Wednesday, April 25, 2018
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Readers offer bounty of recipes for Times' Annual Christmas Cookie issue

I don't think there is any food that makes people happier than cookies. And when they're Christmas cookies, the cheer is doubled. Maybe even tripled.

Peppermint and chocolate. Lemon and coconut. Cinnamon and pumpkin. Really, what's not to be giddy about, especially when those flavors mingle on a cookie tray at a holiday gathering or tempt passersby at the office?

Those flavors, and more, are represented in our 11th Annual Christmas Cookie Issue, which drew a record number of reader submissions this year. Nearly 600 recipes came via email and snail mail, a pleasant surprise more than a decade after we started this sweet endeavor. What fun to sift through the pile of recipes to select 30 or so for testing. It's always humbling — and intimidating — to see the recipes stack up.

You won't be surprised to know that many of the submissions are repeats, or very similar, to recipes we've published before. I wouldn't expect readers to remember the Chocolate Reindeers from 2003 or Santa's Whiskers from 2005. But I do, and so those submissions conjure sweet memories, but I generally avoid repeats, no matter how delicious.

This year, as she has for at least five years, Karen Pryslopski, who by day is a Tampa Bay Times photo assignment editor, is the main cookie tester. (I am the main cookie taster!) Santa's elves would be very much at home in her kitchen in the weeks leading up to Halloween with powdered sugar flying and all manner of holiday aromas filling the air.

We try to finish all the baking and taste-testing by the end of October so that the photographer, copy editors and designer can do their thing. This year's cover is by illustrator Stefano Vitale of New York, whose style we feel reflects the joy of dreamy holiday treats.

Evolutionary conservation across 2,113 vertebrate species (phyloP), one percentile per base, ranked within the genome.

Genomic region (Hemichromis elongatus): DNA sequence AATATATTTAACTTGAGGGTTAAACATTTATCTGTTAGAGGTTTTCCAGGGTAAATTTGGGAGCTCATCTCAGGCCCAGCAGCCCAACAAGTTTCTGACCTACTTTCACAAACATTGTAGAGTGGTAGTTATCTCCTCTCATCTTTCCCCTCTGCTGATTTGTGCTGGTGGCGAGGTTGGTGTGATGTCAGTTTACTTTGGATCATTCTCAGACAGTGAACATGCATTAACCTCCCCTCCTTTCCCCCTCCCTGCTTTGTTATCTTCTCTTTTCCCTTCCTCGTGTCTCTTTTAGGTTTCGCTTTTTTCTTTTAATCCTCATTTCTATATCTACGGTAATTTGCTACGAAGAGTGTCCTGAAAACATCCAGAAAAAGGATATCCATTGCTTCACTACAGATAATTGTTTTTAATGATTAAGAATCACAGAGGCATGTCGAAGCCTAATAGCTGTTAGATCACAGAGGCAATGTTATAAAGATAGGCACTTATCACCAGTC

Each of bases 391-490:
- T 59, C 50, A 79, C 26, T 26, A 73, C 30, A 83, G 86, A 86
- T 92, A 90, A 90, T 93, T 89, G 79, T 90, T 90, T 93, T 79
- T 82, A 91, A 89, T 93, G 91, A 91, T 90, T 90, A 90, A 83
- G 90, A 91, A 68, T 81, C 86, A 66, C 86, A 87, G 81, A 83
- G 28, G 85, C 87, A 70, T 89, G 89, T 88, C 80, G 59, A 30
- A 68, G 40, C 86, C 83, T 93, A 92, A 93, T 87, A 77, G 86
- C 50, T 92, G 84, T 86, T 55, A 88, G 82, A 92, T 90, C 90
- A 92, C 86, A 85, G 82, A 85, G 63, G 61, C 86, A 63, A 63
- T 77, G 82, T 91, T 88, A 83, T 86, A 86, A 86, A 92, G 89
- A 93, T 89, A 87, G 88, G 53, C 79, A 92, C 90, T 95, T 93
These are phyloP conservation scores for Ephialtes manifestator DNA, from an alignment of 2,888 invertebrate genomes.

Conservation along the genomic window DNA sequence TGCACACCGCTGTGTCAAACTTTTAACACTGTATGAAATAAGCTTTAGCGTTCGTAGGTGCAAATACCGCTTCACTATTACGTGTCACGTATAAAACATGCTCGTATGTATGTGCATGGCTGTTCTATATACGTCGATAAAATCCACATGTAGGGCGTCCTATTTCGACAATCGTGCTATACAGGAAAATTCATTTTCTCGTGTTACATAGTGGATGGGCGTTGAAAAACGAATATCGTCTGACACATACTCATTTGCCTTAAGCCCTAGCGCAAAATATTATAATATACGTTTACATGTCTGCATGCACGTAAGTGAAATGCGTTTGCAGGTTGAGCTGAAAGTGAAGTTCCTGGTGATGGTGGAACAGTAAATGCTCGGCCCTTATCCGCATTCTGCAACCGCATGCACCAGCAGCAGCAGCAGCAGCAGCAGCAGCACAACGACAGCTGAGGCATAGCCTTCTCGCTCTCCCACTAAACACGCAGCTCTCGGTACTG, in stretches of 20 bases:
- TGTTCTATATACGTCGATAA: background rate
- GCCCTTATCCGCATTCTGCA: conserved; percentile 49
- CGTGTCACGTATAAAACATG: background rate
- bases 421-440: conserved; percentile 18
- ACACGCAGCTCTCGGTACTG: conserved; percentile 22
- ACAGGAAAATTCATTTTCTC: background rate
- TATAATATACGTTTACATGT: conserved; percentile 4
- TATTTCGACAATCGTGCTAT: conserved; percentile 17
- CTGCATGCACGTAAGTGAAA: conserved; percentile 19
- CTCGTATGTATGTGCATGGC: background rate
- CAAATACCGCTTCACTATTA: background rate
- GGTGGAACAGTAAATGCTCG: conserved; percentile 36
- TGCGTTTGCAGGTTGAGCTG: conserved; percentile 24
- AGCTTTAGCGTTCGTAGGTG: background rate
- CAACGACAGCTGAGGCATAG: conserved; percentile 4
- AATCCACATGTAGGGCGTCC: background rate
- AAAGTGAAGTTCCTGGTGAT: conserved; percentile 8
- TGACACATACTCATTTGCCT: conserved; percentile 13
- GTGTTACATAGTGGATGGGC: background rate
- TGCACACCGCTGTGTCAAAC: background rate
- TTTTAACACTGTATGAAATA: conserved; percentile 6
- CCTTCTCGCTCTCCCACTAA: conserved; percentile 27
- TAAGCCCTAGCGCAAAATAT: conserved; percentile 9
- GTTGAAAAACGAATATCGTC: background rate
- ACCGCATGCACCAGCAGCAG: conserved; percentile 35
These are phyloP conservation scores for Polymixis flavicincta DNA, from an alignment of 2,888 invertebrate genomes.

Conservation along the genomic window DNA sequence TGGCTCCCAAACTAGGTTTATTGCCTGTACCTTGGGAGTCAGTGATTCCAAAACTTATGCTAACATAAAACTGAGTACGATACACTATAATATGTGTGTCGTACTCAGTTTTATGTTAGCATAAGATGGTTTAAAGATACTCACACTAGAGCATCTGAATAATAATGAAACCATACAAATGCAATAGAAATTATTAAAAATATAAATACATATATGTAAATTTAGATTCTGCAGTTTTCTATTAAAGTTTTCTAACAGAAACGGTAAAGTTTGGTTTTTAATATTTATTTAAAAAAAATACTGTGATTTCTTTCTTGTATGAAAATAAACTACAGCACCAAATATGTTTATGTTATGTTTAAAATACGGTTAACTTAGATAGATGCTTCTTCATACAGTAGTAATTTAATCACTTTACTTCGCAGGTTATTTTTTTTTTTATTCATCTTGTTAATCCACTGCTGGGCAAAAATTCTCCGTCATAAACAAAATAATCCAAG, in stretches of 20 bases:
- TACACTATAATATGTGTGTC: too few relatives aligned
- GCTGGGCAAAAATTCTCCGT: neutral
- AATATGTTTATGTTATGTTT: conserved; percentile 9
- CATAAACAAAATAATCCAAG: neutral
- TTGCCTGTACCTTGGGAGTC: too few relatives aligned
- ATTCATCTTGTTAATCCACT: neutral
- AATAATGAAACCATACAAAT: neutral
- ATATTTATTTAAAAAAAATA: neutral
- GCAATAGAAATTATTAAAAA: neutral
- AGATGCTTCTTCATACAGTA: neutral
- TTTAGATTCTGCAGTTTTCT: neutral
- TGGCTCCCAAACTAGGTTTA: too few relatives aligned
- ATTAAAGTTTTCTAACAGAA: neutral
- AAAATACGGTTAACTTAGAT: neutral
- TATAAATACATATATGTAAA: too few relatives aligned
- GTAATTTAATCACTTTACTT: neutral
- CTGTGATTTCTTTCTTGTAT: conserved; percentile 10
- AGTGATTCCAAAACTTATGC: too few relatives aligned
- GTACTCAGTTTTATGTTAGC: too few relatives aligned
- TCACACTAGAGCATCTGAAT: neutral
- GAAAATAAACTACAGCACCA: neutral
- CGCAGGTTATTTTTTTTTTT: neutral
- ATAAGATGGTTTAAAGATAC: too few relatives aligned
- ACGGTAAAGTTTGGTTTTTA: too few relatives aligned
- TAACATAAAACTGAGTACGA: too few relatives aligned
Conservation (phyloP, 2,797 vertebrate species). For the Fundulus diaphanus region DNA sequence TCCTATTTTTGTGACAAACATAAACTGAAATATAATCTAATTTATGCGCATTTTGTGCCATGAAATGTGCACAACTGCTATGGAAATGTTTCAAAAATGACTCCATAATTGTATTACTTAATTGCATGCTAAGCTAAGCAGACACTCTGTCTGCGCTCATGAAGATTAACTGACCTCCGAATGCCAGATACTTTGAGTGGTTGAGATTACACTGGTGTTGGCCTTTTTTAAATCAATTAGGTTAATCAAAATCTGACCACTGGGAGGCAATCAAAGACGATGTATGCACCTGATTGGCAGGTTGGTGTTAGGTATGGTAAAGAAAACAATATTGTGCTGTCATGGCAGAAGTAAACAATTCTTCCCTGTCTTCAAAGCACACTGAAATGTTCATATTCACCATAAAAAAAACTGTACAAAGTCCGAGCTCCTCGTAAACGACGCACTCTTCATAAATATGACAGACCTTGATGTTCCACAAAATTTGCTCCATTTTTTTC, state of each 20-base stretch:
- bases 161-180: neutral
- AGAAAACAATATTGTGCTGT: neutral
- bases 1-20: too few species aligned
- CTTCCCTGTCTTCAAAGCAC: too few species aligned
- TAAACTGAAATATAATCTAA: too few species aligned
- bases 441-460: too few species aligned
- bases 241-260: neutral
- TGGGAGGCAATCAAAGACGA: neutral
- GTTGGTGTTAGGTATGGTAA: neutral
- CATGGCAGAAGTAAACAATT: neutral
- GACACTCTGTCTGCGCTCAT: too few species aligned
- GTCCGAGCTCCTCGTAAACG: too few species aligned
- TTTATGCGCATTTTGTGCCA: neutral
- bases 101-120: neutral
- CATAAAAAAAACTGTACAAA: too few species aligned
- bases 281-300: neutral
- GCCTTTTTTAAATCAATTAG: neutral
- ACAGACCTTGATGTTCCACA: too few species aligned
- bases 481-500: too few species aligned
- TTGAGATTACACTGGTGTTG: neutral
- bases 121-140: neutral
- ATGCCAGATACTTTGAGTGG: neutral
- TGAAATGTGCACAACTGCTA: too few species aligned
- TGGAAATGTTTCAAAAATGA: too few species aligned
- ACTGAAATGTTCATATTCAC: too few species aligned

Karen also helps me select the recipes for testing, and we have a joke about that process. If left to her, all the cookies would be laden with coconut. Me? Peanut butter, all the way.

Each year we have our favorites, based on taste and ease of preparation. This year's hands-down favorite is Canadian Chocolate Sparkle Cookies sent in by Joyce St. Clair of St. Petersburg. What makes them Canadian? They are a specialty of pastry chef Thomas Haas of Vancouver, B.C. Whatever their nationality, these cookies are delightful. They were the first gone from the tasting platter. This is a flourless and, thus, gluten-free cookie, too.

I asked readers to send in special-diet recipes this year and got a few. Since gluten-free baking is a big trend, I wanted to see what was out there. Vegan Gluten-Free Carob Chip and Walnut Cookies from Mary Skinner of Dunedin was the best of what we received. It's a dense cookie with lots of flavor.

Among my favorites were Orange Cornmeal Crisps, sent in by both Joyce Hartman of Palm Harbor and Patricia Kucera of Seminole. The cornmeal gives them an interesting crunch, and the citrus flavor from zest and extract packs a Florida punch. I am partial, too, to the Currant Sandwich Cookies, an adaptation of a recipe submitted by Gail Sloan of Tampa. You can change up the jelly filling with whatever flavor suits you or the season. Gail likes it with peach preserves.

Karen and I are in agreement that the Double-Pecan Cookie Bars sent in by Jeanne Chouinard of Palm Harbor and the no-bake Tumbleweeds submitted by Vivian B. Rhiner of Brandon are this year's most addictive offerings. No way you can eat just one, though you know you should. The weird ingredient in the Tumbleweeds is canned, fried potato sticks, which add salt, fat and crunch. They serve the same purpose as the crushed chips in the popular Potato Chip Pecan Cookies we ran in 2004. This year, I jumped in with a few offerings from The Daily Cookie by Anna Ginsburg (Andews McMeel, 2012), a compendium of 365 recipes. I couldn't resist S'mores Chocolate Chip Cookies and Chocolate-Covered Wafer Cookies.

So, another year, another two-dozen delicious cookies. I hope these recipes make you as happy as they've made us during our season of testing and tasting.

Now, it's time to break out the mixer.

Janet K. Keeler can be reached at [email protected] or (727) 893-8586.

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